‘Take all the time you need,’ said Judge Guthrie, as Lowell ducked out of his chambers and into the back hallway. ‘Oh, and tell your boss I said not to send me this shit no more,’ he finished with a smile and another wink at the court reporter.

  74

  The Nextel at his side chirped to life, a sound Dominick never thought he’d actually welcome. But today – and maybe just for today – it was music.

  ‘Falconetti,’ he said.

  ‘Congratulations,’ said the voice on the other end softly. With the noise in the room, he almost hadn’t heard her. It was C.J. His chest went tight.

  ‘Congratulations yourself,’ he said quietly, walking out of the squad bay and into the hall.

  ‘Where the hell’s he going?’ yelled Marlon Dorsett.

  ‘Two minutes back on the job and he’s taking a fucking break,’ laughed Manny.

  The voices drifted off behind him and he found a quiet corner.

  ‘No congratulations for me just yet,’ she said. ‘Nothing’s appeal proof.’

  ‘Chaskel seemed pretty thorough. I watched it on Court TV. I couldn’t believe the news on Rubio. What timing.’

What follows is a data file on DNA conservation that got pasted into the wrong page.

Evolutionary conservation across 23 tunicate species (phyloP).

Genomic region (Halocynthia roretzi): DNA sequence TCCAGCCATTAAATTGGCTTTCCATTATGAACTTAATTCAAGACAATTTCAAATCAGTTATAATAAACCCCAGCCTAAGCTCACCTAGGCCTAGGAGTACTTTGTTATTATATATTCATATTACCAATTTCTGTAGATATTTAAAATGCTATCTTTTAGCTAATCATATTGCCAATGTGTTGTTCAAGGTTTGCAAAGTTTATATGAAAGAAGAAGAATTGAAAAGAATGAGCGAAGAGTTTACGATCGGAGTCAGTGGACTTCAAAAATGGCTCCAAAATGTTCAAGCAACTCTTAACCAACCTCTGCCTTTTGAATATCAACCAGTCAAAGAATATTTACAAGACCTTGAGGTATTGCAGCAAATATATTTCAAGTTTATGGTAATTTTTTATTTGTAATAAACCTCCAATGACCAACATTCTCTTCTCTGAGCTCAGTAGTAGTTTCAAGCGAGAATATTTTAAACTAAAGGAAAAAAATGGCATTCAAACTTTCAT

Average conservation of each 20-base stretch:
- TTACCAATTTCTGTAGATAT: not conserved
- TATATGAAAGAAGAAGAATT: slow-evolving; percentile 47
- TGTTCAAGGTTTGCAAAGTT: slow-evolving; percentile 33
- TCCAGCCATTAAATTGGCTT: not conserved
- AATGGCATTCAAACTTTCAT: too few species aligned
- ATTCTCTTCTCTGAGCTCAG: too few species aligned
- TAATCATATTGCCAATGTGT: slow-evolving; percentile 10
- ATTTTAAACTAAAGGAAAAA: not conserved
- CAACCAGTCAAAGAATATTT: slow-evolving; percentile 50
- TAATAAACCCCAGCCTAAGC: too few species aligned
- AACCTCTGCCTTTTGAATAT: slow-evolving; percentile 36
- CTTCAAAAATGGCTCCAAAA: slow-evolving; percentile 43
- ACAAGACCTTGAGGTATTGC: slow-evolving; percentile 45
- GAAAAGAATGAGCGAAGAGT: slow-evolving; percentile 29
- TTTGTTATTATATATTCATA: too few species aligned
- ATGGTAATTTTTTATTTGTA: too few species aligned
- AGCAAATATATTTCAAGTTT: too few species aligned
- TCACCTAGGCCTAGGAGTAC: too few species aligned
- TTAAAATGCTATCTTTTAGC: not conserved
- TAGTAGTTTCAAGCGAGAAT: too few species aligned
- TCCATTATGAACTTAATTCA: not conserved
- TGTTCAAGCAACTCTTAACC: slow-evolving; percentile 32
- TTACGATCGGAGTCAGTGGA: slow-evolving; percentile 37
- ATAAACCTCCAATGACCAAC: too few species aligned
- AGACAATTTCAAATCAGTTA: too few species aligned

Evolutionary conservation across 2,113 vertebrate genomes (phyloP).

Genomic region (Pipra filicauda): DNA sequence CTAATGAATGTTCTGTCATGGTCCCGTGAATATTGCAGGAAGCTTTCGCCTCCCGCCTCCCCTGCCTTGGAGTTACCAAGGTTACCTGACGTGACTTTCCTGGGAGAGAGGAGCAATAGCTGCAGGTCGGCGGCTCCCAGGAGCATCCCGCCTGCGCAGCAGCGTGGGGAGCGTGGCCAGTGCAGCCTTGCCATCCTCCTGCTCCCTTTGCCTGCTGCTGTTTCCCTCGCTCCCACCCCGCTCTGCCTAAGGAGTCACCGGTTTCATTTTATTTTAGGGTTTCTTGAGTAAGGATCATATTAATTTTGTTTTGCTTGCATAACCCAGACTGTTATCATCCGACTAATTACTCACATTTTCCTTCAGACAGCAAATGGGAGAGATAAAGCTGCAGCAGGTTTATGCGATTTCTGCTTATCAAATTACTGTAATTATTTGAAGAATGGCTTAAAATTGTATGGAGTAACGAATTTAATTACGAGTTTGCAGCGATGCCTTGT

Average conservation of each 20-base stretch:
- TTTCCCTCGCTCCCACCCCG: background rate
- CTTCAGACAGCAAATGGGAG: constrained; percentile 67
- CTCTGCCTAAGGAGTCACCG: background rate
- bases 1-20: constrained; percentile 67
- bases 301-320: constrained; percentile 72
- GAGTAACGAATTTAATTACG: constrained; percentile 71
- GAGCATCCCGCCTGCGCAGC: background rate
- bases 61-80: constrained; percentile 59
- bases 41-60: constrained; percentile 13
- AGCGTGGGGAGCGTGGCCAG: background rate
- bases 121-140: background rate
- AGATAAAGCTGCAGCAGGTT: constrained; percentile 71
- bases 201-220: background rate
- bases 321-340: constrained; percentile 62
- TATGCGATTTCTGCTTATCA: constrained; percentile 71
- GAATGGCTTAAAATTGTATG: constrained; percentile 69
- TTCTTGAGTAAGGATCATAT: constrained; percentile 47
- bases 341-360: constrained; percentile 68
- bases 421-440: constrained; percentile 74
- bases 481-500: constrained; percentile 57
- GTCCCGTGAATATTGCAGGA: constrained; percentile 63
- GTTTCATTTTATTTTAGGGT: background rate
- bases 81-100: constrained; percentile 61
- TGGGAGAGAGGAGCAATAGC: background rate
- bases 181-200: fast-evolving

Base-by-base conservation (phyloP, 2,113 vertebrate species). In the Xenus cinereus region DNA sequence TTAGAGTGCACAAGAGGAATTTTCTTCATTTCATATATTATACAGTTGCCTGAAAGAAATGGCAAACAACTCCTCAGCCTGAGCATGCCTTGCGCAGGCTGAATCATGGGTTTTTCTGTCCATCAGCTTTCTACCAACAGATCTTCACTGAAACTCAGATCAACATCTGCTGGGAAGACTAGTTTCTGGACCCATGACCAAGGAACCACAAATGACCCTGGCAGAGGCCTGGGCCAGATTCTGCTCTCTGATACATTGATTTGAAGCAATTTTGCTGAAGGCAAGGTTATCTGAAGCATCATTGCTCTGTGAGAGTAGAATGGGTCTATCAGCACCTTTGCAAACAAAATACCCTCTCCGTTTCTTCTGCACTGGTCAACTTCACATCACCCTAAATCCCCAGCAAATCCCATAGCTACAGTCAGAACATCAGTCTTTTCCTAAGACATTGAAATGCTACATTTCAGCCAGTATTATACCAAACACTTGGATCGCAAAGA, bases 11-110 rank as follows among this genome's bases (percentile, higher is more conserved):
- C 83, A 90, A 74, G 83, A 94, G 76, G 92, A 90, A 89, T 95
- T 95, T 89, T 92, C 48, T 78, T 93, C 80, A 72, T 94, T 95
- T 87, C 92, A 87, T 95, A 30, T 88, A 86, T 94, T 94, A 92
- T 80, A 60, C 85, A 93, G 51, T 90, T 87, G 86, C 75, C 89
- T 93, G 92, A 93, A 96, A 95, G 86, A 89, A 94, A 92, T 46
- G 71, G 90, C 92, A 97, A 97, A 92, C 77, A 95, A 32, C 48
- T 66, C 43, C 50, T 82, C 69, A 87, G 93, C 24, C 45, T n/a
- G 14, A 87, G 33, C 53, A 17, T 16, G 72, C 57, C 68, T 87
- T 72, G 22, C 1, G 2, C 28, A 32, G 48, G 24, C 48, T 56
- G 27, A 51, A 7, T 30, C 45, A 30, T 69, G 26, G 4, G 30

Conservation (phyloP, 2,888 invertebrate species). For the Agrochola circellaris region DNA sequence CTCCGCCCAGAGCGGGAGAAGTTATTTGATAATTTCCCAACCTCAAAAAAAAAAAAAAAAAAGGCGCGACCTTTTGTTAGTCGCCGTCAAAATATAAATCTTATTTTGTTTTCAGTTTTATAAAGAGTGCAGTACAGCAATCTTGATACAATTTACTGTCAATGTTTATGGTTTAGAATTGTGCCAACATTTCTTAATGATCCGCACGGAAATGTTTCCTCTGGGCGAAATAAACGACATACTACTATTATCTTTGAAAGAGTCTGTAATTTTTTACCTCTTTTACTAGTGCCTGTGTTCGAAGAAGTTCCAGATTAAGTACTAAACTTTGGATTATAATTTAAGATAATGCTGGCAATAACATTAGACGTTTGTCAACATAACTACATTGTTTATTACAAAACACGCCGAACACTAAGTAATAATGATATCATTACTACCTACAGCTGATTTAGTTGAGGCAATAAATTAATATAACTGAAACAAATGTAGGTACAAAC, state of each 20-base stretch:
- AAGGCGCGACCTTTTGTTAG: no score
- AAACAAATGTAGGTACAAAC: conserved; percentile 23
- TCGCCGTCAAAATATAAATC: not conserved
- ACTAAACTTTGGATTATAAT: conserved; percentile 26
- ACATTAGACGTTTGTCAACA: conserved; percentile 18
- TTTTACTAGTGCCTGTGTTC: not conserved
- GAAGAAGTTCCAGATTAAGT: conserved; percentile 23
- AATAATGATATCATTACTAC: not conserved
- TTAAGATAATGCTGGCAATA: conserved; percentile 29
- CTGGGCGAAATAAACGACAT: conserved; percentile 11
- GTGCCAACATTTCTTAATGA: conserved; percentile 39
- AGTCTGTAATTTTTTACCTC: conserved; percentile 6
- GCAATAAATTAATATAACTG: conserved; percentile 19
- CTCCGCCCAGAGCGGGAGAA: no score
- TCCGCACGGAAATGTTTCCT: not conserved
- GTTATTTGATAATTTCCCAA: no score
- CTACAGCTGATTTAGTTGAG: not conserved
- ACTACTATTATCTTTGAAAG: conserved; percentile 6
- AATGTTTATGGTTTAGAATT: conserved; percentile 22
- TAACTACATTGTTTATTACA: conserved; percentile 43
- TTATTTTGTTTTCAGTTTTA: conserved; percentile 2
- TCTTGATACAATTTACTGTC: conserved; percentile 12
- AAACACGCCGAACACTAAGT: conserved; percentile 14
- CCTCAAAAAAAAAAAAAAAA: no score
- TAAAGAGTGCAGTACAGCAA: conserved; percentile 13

‘Yes.’ She cleared her throat before continuing. ‘You probably know more about it than me, watching Court TV. It was a robbery.’

  ‘So they say. No suspects, though, yet.’

  ‘Anyway, Manny called me to say you weren’t going to have to go to trial,’ she said, quickly changing the subject. ‘It’s great news.’

  ‘Not everyone thinks so.’

  ‘Did de la Flors okay the nolle pros?’ A nolle pros was slang for the Latin nolle prosequi – the official dropping of criminal charges by the government.

  ‘Are you kidding? He would rather see me go broke trying for an acquittal at $3 50 an hour. My attorney says de la Flors had a coronary when he heard what the judge said. The conversation ended, I’m told, with a crude expletive. Geyer told his colleague from the Southern District to fuck off.’

  ‘I’m sure Mark Gracker wasn’t too pleased either.’